On National Heroes’ Day, pay tribute to the brave Katipuneros who fought for Philippine independence by visiting some of these historically and culturally significant sites.
National Heroes’ Day on August 31 will fall on a Monday, which means another long weekend is upon us. If you want these three days to mean a bit more than just playing video games or catching up on your favorite shows, why not take the time to pay homage to some of the monuments dedicated to the brave Katipuneros who fought for our freedom? Here’s a list of places you can check out.
Pinaglabanan Memorial Shrine
Location: N. Domingo Street corner Pinaglabanan Street, San Juan City
The national park and shrine represents the beginning of the 1896 Philippine revolution, particularly the moment when Katipuneros took charge of an arms storage facility or almacen de polvora owned by the Spanish government. Serving as the centerpiece of the shrine is the Spirit of Pinaglabanan Monument, a brass sculpture of elongated figures. At Pinaglabanan Shrine, you’ll also find Museo ng Katipunan, launched in 2012 to celebrate the 150th birth anniversary of the Father of Philippine Revolution himself, Andres Bonifacio. In the museum is a display of interactive attractions and various artifacts related to the Katipunan.
Pugad Lawin Shrine
Location: Seminary Road, Barangay Bahay Toro, Quezon City
The actual date and place of the “cry” remained controversial until 1963, when the Philippine government declared the event to have taken place in Pugad Lawin, Quezon City, on August 23, 1896. The shrine, located behind Pugad Lawin High School, represents the “Cry of Pugad Lawin,” the moment when Katipuneros tore up their cedulas (community tax certificate) in defiance of the Spanish government, and signaling the start of the revolution.
Battle of Binakayan Monument
Location: Kawit, Cavite
The Battle of Binakayan Monument represents the skirmish between Filipino revolutionaries and Spanish forces in November 1896. Under the leadership of General Emilio Aguinaldo, Katipuneros fought off a siege launched by Spanish soldiers in Binakayan and Dalahican. Hundreds of Spaniards were killed, lending the Philippine Revolution its first major victory.
Andres Bonifacio Monument
Location: Caloocan City rotunda (intersection of MacArthur Highway, Sangandaan, Rizal Avenue Extension and EDSA)
The Andres Bonifacio Monument is a tall edifice said to commemorate the Supremo’s ties with the city of Caloocan, where many milestones were set during the revolution. At the top is Victory, a winged figure representing the triumph of Filipinos over the Spanish government. At the center is Bonifacio with right-hand man Emilio Jacinto and a Katipunero holding up a flag. The left and right sides of the monument depict Filipinos in different scenes of suffering under and in defiance of Spanish rule. At the back are GOMBURZA—the priests Mariano Gomez, Jose Burgos, and Jacinto Zamora—whose execution ignited the revolution.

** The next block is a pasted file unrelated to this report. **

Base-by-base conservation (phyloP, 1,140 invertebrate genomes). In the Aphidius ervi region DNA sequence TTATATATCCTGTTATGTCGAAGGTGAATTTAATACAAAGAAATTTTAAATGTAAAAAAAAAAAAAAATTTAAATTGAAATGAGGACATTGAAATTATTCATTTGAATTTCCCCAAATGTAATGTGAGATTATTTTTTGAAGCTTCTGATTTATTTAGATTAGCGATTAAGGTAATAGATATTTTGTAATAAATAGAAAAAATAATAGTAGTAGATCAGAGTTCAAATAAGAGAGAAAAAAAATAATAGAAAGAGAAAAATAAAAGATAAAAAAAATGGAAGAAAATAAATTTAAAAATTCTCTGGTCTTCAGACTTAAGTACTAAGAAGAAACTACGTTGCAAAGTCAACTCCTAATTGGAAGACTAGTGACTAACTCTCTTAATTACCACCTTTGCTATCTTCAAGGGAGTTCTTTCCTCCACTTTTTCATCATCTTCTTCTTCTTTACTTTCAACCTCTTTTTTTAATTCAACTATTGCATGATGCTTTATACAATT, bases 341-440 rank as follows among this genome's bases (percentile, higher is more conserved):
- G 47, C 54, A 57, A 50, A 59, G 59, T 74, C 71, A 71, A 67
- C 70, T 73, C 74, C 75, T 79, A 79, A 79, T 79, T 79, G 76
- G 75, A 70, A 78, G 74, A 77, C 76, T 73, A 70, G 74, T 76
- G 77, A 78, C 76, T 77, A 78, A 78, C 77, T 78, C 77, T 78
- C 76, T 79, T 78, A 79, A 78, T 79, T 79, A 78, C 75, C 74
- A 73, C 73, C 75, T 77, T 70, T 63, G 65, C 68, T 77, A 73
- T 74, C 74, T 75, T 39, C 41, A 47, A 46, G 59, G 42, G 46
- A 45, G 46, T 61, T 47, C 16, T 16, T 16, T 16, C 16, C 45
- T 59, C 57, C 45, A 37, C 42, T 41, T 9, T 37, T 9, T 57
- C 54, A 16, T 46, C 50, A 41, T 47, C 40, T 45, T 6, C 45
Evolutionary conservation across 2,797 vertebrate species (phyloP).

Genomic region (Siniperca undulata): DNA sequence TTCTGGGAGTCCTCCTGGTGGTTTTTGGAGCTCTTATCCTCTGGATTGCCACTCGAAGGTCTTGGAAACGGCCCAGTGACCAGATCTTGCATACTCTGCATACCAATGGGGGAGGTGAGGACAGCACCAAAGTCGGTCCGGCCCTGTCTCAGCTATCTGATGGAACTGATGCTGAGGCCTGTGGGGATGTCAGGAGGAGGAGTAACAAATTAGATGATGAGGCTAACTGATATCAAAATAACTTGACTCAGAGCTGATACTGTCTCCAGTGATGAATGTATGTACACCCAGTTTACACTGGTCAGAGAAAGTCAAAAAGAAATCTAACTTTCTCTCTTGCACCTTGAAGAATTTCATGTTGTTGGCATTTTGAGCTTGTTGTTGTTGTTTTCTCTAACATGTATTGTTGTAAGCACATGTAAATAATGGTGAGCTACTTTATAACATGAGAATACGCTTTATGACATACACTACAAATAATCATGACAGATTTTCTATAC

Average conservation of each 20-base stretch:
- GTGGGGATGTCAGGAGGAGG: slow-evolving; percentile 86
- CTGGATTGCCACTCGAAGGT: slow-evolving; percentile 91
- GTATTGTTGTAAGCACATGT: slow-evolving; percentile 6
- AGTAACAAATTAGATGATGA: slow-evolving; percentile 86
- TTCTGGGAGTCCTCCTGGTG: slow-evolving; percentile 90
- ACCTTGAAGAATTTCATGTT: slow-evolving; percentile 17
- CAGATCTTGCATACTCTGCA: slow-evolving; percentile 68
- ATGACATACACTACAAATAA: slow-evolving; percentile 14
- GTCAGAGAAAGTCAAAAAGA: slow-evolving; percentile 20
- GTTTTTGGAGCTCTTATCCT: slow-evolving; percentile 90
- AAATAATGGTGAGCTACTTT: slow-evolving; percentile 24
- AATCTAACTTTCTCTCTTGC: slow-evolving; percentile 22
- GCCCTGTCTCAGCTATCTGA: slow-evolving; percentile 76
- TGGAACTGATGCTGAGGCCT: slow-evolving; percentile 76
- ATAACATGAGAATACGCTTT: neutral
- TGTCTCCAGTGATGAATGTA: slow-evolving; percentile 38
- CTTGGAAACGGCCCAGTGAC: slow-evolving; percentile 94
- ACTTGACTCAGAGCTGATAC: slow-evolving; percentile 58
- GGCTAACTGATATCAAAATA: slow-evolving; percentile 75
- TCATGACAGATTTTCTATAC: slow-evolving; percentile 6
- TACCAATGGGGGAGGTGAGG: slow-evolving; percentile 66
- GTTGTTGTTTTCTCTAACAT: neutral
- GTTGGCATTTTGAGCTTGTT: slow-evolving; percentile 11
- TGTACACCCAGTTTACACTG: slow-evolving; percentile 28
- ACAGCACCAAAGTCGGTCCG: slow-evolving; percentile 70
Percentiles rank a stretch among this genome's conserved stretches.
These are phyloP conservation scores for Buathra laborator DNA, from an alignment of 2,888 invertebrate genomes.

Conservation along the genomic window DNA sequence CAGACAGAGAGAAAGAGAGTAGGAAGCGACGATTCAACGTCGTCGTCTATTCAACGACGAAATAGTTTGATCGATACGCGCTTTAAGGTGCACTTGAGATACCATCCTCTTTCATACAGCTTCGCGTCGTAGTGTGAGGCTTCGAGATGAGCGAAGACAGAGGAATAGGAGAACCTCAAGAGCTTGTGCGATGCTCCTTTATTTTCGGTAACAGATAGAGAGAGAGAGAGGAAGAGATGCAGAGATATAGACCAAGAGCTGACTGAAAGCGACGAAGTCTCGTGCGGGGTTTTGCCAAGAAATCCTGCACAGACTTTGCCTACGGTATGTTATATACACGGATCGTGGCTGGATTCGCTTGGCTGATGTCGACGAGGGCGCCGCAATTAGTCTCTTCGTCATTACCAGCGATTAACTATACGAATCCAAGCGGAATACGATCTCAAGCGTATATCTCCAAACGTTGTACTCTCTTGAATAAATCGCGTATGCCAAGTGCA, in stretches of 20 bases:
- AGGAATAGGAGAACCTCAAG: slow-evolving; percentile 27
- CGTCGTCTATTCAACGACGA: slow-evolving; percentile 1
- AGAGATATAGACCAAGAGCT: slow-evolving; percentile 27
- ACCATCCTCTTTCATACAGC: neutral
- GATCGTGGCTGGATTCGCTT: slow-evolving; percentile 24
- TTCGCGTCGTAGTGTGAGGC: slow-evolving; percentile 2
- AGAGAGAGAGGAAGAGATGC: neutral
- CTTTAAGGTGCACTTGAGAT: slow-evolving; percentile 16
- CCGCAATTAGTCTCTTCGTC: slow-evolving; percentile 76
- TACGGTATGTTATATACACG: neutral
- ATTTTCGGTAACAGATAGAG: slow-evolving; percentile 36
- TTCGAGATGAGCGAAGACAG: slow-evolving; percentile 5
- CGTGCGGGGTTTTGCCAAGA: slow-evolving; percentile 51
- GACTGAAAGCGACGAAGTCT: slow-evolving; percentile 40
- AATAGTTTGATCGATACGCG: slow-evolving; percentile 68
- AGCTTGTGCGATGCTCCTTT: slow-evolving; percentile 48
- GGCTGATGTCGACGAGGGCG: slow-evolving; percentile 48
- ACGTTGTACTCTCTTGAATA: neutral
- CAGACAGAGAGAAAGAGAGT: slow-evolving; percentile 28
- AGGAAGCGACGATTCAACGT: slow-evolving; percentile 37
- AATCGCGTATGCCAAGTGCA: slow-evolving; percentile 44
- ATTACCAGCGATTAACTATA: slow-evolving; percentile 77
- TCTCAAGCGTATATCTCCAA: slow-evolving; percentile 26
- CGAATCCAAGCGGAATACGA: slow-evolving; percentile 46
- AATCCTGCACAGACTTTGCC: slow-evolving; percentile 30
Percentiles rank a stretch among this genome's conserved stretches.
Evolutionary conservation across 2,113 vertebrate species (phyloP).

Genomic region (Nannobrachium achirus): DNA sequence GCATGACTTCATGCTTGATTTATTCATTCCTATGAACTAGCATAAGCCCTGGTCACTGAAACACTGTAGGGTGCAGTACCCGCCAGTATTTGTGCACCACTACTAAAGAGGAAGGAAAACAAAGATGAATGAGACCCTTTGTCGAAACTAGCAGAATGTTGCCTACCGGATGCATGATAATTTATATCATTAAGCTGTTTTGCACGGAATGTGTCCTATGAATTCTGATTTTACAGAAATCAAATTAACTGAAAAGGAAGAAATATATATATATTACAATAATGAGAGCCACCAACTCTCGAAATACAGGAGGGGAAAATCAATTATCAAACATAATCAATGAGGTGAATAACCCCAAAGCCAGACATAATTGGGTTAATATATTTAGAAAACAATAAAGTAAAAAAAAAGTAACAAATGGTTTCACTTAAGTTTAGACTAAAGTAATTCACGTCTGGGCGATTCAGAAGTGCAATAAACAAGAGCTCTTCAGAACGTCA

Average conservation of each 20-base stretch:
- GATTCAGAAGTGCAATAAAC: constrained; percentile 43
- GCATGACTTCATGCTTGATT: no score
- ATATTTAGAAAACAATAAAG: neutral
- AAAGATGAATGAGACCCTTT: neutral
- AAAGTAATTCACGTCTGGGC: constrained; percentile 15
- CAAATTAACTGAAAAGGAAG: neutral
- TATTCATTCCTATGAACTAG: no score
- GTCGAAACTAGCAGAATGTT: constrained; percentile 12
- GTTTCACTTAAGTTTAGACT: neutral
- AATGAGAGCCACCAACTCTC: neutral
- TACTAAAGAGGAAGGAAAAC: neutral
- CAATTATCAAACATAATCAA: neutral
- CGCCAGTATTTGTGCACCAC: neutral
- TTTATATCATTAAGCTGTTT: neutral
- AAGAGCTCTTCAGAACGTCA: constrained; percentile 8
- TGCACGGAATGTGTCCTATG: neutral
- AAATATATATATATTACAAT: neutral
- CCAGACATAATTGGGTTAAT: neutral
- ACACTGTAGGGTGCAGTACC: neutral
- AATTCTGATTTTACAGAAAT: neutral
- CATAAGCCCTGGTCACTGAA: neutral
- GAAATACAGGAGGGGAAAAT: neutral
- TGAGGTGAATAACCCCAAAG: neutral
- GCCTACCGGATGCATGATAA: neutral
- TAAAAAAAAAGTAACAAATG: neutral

Tandang Sora Memorial Shrine
Location: Banlat Road, Tandang Sora, Quezon City
Built in 2008, the Tandang Sora Shrine honors Melchora Aquino, who rendered her services to the Katipuneros at a very old age, hence the moniker “Tandang Sora.” During the Philippine Revolution, she offered her home as a place for secret meetings, and fed and cared for wounded revolutionaries, earning her the title “Mother of Philippine Revolution.” The shrine contains a sculpture of Melchora Aquino tending to ailing Katipuneros, and in 1970, here remains were transferred here where her home once stood.
Kakarong de Sili Shrine
Location: Real de Kakarong, Pandi, Bulacan
Built in 1924, the shrine depicts the Battle of Kakarong de Sili, said to be the bloodiest combat in Bulacan where 1,200 Katipuneros were killed during a clash with the Spaniards. This site is also said to be the birthplace of the Republic of Real de Kakarong de Sili, which was established by 6,000 Katipuneros and is recognized as the first republic in Bulacan and in the Philippines.
Emilio Jacinto Memorial Shrine
Location: Himlayang Pilipino Memorial Park, Philand Drive Extension, Quezon City
As the brains of the Katipunan, Emilio Jacinto became Bonifacio’s right-hand man, serving as his advisor on fiscal matters. A bronze sculpture of him riding a horse during the days of the revolution was erected at Himlayang Pilipino, where his remains can also be found.
Andres Bonifacio Shrine
Location: Mehan Garden near Manila City Hall
The Andres Bonifacio Shrine is a large sculpture depicting the life and death of Bonifacio. The most striking image of the structure is that of the Supremo wielding a bolo while leading Katipuneros during the Philippine Revolution. Behind the entire monument is the Kartilya ng Katipunan, the rules and principles that Katipuneros lived by.
Sources: Wikipedia.com, wikipilipinas.org, gov.ph, peyspipol.weebly.com, bulacan.gov.ph, theparadoxicleyline.blogspot.com
Photos from Wikimedia Creative Commons and pinoy-culture.tumblr.com